Meet The Government's New Enemy: Tricky Math Problems

So the deal for the "largest spending cut in history" that no one knew the components of until ~5 minutes ago is coming up for rubber-stamping today, to avoid a government shutdown. The votes are expected to be there. But maybe we'll get lucky and the government of the greatest nation in the history of the world will shut down anyway, over confusing math.

House Republicans were shocked to see a report last night about how this $38 billion in cuts actually only reduced expected 2011 outlays by $350 million. Boehner was pulling their leg! Well, not really. Here's the simplest explanation for the difference in bottom-line numbers, from TPM: "As advertised, when the House and Senate pass the spending bill this afternoon, domestic discretionary appropriations will fall $38 billion from levels set at the beginning of the year. But because some of the cuts will be realized over years, and because some of the savings are culled from left-over money in existing accounts, the bill will only reduce direct spending by about $350 million." If you're really into budget porn and want to see the calculation of cut-to-outlay ratios, visit David Rogers in Politico.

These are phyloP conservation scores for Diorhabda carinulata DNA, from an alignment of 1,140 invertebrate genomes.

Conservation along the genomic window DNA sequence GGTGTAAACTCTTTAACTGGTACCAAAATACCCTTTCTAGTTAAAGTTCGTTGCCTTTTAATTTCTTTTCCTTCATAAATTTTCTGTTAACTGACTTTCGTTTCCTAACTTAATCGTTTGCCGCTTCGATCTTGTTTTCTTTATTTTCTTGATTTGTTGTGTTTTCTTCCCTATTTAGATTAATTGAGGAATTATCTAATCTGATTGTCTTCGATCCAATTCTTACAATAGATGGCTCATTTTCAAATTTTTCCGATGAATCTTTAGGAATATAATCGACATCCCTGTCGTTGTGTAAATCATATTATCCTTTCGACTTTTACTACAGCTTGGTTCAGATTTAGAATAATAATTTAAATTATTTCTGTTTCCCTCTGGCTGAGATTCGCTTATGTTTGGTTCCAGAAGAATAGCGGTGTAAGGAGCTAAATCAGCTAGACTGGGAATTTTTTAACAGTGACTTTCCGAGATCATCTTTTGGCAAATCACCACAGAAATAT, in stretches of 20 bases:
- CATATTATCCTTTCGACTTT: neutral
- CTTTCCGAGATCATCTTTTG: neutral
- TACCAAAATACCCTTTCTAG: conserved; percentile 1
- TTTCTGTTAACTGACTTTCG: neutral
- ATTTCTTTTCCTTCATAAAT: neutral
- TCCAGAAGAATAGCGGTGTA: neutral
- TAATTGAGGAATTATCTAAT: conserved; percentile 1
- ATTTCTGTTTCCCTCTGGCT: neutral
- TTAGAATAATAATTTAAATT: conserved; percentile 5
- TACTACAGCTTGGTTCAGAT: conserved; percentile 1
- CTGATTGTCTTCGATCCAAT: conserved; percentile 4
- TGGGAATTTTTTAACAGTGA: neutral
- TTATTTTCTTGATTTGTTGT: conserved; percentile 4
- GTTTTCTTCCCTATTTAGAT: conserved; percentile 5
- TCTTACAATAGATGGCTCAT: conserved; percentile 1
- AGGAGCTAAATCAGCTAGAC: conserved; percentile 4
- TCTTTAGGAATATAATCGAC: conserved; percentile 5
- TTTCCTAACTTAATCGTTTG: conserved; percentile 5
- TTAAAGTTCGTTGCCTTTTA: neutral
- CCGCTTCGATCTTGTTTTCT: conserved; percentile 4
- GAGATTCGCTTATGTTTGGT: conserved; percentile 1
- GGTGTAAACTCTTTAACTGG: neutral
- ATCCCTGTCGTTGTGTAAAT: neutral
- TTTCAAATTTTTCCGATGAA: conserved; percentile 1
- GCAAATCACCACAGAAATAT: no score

Anyway, all of this math is confusing, and ultimately angering, influential Tea Party opinionistas who were promised $100 trillion in cuts every second of every day from the moment the Republicans took power. Will this "new math" damage the bill's chances of passing the Republican House today? If so, Minority Leader Nancy Pelosi has pledged to step in:

If Republicans defect in larger-than-expected numbers, Democrats will be called upon to ride to the rescue, to avoid a government shutdown.

That will give Pelosi some behind-the-scenes leverage with Boehner — after all, passing this bill is not her responsibility. "I feel no ownership of that or any responsibility to it," she said.

But she suggested strongly that Democratic votes will be there if needed. "This is about keeping government open," she said.

Oh, how she would savor being called in to rescue John Boehner.

[Image via AP]